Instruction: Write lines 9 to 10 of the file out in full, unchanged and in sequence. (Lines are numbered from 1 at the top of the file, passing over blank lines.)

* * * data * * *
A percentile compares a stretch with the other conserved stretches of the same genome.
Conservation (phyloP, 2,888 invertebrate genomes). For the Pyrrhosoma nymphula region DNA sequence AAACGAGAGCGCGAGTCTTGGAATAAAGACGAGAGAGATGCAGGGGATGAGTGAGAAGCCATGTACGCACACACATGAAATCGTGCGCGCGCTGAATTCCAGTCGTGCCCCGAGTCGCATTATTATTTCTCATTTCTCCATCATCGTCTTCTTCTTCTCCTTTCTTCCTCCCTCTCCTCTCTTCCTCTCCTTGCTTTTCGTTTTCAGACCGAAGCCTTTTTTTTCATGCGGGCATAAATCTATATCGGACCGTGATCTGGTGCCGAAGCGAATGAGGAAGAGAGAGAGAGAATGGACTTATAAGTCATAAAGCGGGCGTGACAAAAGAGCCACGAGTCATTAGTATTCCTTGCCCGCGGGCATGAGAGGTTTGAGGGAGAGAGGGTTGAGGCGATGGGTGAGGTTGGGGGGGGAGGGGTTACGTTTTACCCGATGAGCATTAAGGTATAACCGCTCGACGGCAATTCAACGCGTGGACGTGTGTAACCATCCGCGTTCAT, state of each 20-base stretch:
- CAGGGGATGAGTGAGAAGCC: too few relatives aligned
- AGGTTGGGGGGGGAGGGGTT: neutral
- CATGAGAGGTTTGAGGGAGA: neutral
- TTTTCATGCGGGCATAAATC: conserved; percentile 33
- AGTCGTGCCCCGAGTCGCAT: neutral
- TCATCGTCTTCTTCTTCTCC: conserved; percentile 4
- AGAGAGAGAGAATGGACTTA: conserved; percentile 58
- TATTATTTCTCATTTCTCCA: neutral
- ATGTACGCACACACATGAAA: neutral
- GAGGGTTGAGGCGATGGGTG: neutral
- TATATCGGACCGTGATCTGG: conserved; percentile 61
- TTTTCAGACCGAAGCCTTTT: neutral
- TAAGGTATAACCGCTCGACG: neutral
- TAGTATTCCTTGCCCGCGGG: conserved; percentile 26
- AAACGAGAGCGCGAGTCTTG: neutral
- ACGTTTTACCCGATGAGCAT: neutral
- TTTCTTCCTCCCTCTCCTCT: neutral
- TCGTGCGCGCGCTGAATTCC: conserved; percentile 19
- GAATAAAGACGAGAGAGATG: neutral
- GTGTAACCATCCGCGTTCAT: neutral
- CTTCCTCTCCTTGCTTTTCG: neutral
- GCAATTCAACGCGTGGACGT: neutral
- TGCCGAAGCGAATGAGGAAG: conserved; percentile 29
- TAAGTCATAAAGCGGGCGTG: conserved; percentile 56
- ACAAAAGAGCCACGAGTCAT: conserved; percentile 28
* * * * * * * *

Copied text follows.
- AGAGAGAGAGAATGGACTTA: conserved; percentile 58
- TATTATTTCTCATTTCTCCA: neutral